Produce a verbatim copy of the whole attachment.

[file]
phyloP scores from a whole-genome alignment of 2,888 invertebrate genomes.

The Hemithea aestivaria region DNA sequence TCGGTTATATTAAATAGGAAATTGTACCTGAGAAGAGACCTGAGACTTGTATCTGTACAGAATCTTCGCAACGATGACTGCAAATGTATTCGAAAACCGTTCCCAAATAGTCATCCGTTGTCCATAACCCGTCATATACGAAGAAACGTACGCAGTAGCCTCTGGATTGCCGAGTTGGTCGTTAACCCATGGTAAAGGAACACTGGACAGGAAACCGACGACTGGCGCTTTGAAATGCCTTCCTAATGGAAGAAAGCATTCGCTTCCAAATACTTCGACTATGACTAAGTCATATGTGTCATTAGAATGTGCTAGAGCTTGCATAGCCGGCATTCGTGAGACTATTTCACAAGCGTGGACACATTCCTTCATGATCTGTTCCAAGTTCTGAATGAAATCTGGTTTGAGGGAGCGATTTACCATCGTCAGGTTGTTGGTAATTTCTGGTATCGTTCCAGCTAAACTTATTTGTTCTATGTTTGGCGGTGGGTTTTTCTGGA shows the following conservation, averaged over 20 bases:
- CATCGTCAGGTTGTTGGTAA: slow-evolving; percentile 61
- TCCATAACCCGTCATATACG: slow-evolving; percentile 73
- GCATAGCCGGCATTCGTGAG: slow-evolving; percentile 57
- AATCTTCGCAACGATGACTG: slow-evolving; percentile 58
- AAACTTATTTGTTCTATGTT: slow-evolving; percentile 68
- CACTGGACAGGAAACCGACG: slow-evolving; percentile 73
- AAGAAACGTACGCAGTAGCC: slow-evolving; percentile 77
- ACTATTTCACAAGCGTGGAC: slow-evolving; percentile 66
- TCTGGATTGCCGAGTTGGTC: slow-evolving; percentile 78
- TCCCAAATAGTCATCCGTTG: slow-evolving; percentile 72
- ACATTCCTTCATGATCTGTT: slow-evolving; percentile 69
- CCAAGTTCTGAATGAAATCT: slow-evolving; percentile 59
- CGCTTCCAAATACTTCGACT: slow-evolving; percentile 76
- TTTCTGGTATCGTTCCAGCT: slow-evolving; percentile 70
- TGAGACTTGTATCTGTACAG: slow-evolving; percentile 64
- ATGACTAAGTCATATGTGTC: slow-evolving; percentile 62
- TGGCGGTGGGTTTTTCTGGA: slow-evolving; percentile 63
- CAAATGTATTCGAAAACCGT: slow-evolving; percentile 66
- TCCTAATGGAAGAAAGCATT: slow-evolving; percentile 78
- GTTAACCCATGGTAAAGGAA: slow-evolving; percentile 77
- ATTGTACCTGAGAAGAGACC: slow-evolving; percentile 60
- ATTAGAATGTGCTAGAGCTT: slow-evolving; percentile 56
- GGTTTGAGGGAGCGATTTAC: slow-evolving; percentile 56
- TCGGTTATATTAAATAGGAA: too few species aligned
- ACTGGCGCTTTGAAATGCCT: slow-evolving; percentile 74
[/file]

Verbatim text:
phyloP scores from a whole-genome alignment of 2,888 invertebrate genomes.

The Hemithea aestivaria region DNA sequence TCGGTTATATTAAATAGGAAATTGTACCTGAGAAGAGACCTGAGACTTGTATCTGTACAGAATCTTCGCAACGATGACTGCAAATGTATTCGAAAACCGTTCCCAAATAGTCATCCGTTGTCCATAACCCGTCATATACGAAGAAACGTACGCAGTAGCCTCTGGATTGCCGAGTTGGTCGTTAACCCATGGTAAAGGAACACTGGACAGGAAACCGACGACTGGCGCTTTGAAATGCCTTCCTAATGGAAGAAAGCATTCGCTTCCAAATACTTCGACTATGACTAAGTCATATGTGTCATTAGAATGTGCTAGAGCTTGCATAGCCGGCATTCGTGAGACTATTTCACAAGCGTGGACACATTCCTTCATGATCTGTTCCAAGTTCTGAATGAAATCTGGTTTGAGGGAGCGATTTACCATCGTCAGGTTGTTGGTAATTTCTGGTATCGTTCCAGCTAAACTTATTTGTTCTATGTTTGGCGGTGGGTTTTTCTGGA shows the following conservation, averaged over 20 bases:
- CATCGTCAGGTTGTTGGTAA: slow-evolving; percentile 61
- TCCATAACCCGTCATATACG: slow-evolving; percentile 73
- GCATAGCCGGCATTCGTGAG: slow-evolving; percentile 57
- AATCTTCGCAACGATGACTG: slow-evolving; percentile 58
- AAACTTATTTGTTCTATGTT: slow-evolving; percentile 68
- CACTGGACAGGAAACCGACG: slow-evolving; percentile 73
- AAGAAACGTACGCAGTAGCC: slow-evolving; percentile 77
- ACTATTTCACAAGCGTGGAC: slow-evolving; percentile 66
- TCTGGATTGCCGAGTTGGTC: slow-evolving; percentile 78
- TCCCAAATAGTCATCCGTTG: slow-evolving; percentile 72
- ACATTCCTTCATGATCTGTT: slow-evolving; percentile 69
- CCAAGTTCTGAATGAAATCT: slow-evolving; percentile 59
- CGCTTCCAAATACTTCGACT: slow-evolving; percentile 76
- TTTCTGGTATCGTTCCAGCT: slow-evolving; percentile 70
- TGAGACTTGTATCTGTACAG: slow-evolving; percentile 64
- ATGACTAAGTCATATGTGTC: slow-evolving; percentile 62
- TGGCGGTGGGTTTTTCTGGA: slow-evolving; percentile 63
- CAAATGTATTCGAAAACCGT: slow-evolving; percentile 66
- TCCTAATGGAAGAAAGCATT: slow-evolving; percentile 78
- GTTAACCCATGGTAAAGGAA: slow-evolving; percentile 77
- ATTGTACCTGAGAAGAGACC: slow-evolving; percentile 60
- ATTAGAATGTGCTAGAGCTT: slow-evolving; percentile 56
- GGTTTGAGGGAGCGATTTAC: slow-evolving; percentile 56
- TCGGTTATATTAAATAGGAA: too few species aligned
- ACTGGCGCTTTGAAATGCCT: slow-evolving; percentile 74